10. Based on the assessment and understanding of the Cranberry system and Cranberry Phrase, I would create a survey that would be distributed to each of the employees four weeks after the rollout. This survey would attempt to measure six things: 1) their satisfaction with their training; 2) their satisfaction with the Cranberry system; 3) their satisfaction with the Cranberry Phrase software; 4) their satisfaction with the technical support for the new environment; 6) their satisfaction with how the rollout project was conducted, and 7) what difficulties are they experiencing related to the loss of any other programs that they no longer have. Preferably, we would use e-mail for this purpose, sending Cranberry Phrase format documents. Based on this survey, we would be able to determine our success, and if additional training was required.
For your review, I have also written a revised copy of Mr. Technotic’s memo, incorporating the ideas discussed in this memo to you.
William F. Slater, III
One Attachment: Revised Memo to Terry Technotic:
Date: April 3, 2003
To: All ACME Enterprises Employees
From: Terry Technotic, President
Subject: Announcement on the Transition to the Cranberry Computer System
Dear Fellow Employees:
I am delighted to announce that after much analysis and planning, we have determined that it will be in the best interest of our company to migrate our workstation computers to the high quality, high performance Cranberry Computer System. Along with this migration, we will migrate to their revolutionary word processor known as Cranberry Phrase. I have chosen a well qualified, experienced IT professional with over 25 years of experience to lead this very important project. He is our very own staff IT consultant, Mr. William Slater, and I hope you will support him as he works with each of us to make this Cranberry rollout project successful.
To make this transition as smooth as possible, ACME Enterprises will provide training, excellent technical support, as well as a conversion process, to assist in the rapid conversion from your MS Word format documents into the Cranberry Phrase format.
I want to assure you that we understand the concerns that go with making a change of this magnitude, and that we will be as supportive and understanding as possible, as we go though this big change together.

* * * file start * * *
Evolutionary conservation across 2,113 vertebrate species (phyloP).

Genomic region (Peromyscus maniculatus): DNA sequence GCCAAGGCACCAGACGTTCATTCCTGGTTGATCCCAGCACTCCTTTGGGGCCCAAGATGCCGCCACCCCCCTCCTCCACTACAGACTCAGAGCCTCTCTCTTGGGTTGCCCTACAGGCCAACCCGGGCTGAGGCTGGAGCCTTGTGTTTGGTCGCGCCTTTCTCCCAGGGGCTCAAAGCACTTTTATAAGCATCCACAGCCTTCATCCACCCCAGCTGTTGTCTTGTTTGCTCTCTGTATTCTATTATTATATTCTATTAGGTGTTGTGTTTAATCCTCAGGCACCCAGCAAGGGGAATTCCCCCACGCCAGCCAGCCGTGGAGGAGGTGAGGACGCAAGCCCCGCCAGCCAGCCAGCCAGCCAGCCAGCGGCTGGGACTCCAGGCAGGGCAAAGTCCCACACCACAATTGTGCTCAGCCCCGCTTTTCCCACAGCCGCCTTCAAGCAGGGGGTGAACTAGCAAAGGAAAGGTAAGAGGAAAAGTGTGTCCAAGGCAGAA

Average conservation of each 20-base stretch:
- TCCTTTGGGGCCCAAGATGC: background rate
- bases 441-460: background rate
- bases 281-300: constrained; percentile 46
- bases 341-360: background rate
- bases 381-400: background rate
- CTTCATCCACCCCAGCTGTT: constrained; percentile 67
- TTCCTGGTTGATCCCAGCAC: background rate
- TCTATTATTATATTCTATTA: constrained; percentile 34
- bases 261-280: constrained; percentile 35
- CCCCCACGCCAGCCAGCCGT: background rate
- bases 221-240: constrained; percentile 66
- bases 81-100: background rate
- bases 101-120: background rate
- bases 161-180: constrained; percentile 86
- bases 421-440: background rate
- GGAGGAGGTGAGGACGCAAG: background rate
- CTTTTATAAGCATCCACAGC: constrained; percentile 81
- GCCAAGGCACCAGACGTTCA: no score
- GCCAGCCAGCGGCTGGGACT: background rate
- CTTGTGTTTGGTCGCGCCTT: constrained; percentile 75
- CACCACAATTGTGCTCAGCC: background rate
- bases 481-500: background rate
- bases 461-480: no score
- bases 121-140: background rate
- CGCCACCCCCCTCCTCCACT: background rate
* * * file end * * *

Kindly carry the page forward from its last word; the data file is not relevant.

Next Friday, we will kick off this project by beginning our very first brown-bag lunch and learn session on using the Cranberry system and its associated applications, complete with a demonstration Cranberry system loaded with all the applications to show you. It is important that you attend because we will provide a project schedule timeline at this meeting. And in addition to having some great free training materials, an excellent free user’s guide, and a free lunch for each of you, we will also have a fresh loaf of cranberry bread for each of you to take home and enjoy over the weekend.
We want this transition to be an experience that makes us stronger as a company, and we want to emphasize that your embracing this change is essential to our success, both for this project and the future prosperity of ACME Enterprises. Please contact Mr. Slater if you have questions about this project.
Thanks in advance for your support.
Robbins, S. (2002). Organizational Behavior: Concepts, Controversies, and Applications (10th ed.). [UOP special edition], Englewood Cliffs. Prentice Hall.
Shtogren, J.A. (Ed.). (1999). Skyhooks for Leadership. New York: AMA Publications.
Tennyson, A. (1864). “The Charge of the Light Brigade”. Retrieved from the website located at: http://www.nationalcenter.org/ChargeoftheLightBrigade.html